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Mims House, Eugene Mission use EWEB incentives and grants for solar panels

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Brian Bull
/
KLCC
Miles Pendleton, president of the Eugene-Springfield NAACP, with the Mims House's new solar array behind him.

Solar upgrades have been made to two Eugene landmarks, which will help cut energy expenses.

At the Mims House, 20 freshly-installed solar panels grace the south-facing roof of the historic homestead. It’s the first house in Eugene purchased by a Black Family in 1948.

Miles Pendleton, president of the Eugene-Springfield NAACP, told KLCC that this will help his organization, which operates inside the Mims House.

“The projections that we’ve seen thus far, is that it's’ going to save essentially about two-thirds of an average household’s electricity bill,” said Pendleton. “The beauty in that, is that all that money we then save and don’t have to expend, we’re then able to directly pour right back into the community, and offer services, programs, supports, referrals, all that great stuff.”

The Mims House’s new solar system is 6.3 kilowatts, with backup battery and electric vehicle charger. The NAACP used EWEB rebates and other incentives to cover it.

Eric Nill of Advanced Energy Systems of Eugene pointed out the panels gracing the southern roof of the Mims House.

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Eugene MIssion
An aerial view of the Eugene Mission shows where solar panels were installed earlier this year, to power its Learning Center.

“We’re in the northern hemisphere, of course. Your sun is going to be rising in the east, and going across the horizon in the south, and setting in the west, so your orientation east and west is also possible, then you get plenty of energy generated that way. But the southern exposure, at about a 30-degree angle, which this roof is pretty close to that, is almost optimal.”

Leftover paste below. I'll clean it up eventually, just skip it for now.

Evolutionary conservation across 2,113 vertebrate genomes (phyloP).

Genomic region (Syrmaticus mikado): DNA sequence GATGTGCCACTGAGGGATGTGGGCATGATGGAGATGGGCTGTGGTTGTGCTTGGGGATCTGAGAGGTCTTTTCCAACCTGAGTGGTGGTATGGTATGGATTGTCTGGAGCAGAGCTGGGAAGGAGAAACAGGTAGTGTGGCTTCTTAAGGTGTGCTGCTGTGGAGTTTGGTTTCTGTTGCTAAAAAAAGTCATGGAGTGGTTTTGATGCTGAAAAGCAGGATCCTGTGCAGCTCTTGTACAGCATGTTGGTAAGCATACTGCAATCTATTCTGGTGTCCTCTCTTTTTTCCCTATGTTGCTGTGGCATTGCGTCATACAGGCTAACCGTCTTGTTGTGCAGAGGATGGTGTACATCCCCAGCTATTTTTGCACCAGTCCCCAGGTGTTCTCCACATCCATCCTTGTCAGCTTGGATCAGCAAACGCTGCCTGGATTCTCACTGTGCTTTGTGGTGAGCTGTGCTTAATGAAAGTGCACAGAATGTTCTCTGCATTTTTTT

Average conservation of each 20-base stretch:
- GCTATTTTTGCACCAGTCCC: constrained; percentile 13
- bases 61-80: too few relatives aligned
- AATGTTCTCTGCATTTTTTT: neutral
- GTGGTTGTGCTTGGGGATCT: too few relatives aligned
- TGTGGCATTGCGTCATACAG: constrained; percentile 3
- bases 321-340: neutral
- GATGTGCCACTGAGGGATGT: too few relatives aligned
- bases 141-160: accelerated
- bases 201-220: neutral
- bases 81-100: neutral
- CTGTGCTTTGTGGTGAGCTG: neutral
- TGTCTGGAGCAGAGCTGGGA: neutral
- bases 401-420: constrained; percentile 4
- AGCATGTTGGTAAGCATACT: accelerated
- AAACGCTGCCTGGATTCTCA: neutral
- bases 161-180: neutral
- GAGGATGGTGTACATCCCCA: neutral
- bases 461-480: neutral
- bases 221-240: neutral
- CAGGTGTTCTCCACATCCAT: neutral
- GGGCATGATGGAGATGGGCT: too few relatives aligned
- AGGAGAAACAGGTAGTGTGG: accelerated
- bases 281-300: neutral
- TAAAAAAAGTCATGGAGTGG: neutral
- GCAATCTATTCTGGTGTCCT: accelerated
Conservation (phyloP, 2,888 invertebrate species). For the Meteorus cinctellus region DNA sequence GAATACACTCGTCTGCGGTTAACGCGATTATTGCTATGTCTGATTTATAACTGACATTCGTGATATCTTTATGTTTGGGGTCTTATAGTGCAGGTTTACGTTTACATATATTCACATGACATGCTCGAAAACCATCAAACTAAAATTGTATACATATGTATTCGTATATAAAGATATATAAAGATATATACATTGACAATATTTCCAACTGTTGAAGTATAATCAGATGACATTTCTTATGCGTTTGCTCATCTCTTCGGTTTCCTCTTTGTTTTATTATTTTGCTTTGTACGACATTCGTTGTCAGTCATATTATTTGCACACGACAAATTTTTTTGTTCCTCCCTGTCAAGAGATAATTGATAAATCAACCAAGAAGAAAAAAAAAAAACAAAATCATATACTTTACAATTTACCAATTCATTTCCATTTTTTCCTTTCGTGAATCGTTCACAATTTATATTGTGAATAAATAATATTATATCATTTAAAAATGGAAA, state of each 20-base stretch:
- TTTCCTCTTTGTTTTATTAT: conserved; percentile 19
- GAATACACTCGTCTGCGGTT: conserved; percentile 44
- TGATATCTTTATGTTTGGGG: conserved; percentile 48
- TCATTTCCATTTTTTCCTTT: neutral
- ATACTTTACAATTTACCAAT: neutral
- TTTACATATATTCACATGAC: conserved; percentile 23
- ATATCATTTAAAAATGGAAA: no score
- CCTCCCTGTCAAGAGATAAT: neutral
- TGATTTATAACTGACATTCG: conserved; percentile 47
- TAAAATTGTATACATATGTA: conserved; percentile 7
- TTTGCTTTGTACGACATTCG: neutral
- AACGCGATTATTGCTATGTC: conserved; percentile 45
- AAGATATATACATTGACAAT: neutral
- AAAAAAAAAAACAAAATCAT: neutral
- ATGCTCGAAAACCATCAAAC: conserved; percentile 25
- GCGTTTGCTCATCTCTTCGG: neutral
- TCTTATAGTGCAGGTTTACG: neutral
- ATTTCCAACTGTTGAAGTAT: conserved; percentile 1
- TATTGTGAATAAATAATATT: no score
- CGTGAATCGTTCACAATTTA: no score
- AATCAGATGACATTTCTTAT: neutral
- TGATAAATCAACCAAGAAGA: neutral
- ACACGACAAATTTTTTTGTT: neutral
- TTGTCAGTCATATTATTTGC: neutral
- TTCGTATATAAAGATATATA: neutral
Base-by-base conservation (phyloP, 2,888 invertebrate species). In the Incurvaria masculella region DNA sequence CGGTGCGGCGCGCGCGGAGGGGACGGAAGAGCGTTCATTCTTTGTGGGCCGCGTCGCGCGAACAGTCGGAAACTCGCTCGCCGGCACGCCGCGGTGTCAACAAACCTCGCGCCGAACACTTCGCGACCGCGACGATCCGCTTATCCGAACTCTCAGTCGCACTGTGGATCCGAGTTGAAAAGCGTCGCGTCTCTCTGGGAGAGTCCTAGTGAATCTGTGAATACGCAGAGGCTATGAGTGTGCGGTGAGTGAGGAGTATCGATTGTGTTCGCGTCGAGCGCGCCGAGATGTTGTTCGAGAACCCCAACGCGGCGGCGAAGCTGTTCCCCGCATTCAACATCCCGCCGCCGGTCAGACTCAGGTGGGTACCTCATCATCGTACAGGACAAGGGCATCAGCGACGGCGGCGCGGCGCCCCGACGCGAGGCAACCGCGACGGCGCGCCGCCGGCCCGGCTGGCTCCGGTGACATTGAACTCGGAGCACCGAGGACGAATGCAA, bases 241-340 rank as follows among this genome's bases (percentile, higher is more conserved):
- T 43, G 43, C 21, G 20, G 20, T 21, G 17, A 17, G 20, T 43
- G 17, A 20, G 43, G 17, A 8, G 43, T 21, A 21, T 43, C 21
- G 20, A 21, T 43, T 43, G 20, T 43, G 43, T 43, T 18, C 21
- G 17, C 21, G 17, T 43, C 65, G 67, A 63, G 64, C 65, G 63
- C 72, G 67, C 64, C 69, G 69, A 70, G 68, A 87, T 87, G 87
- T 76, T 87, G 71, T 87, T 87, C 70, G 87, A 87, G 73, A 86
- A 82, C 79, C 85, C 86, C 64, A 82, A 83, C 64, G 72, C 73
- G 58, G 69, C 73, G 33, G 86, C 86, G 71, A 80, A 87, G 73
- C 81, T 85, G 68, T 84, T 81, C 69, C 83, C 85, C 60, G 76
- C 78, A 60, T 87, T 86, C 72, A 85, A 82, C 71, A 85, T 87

The other site receiving a solar upgrade is the Eugene Mission, which got a 14.6 kilowatt system installed last spring. It used $50,000 from EWEB’s Greenpower grant. The system will help power the Mission’s Learning Center, which teaches guests vocational, life, and culinary skills.

©2022, KLCC.

Brian Bull joined the KLCC News Team in June 2016. In his 25+ years as a public media journalist, he's worked at NPR, Twin Cities Public Television, South Dakota Public Broadcasting, Wisconsin Public Radio, and ideastream in Cleveland. His reporting has netted dozens of accolades, including four national Edward R. Murrow Awards (19 regional), the Ohio Associated Press' Best Reporter Award, Best Radio Reporter from the Native American Journalists Association, and the PRNDI/NEFE Award for Excellence in Consumer Finance Reporting.
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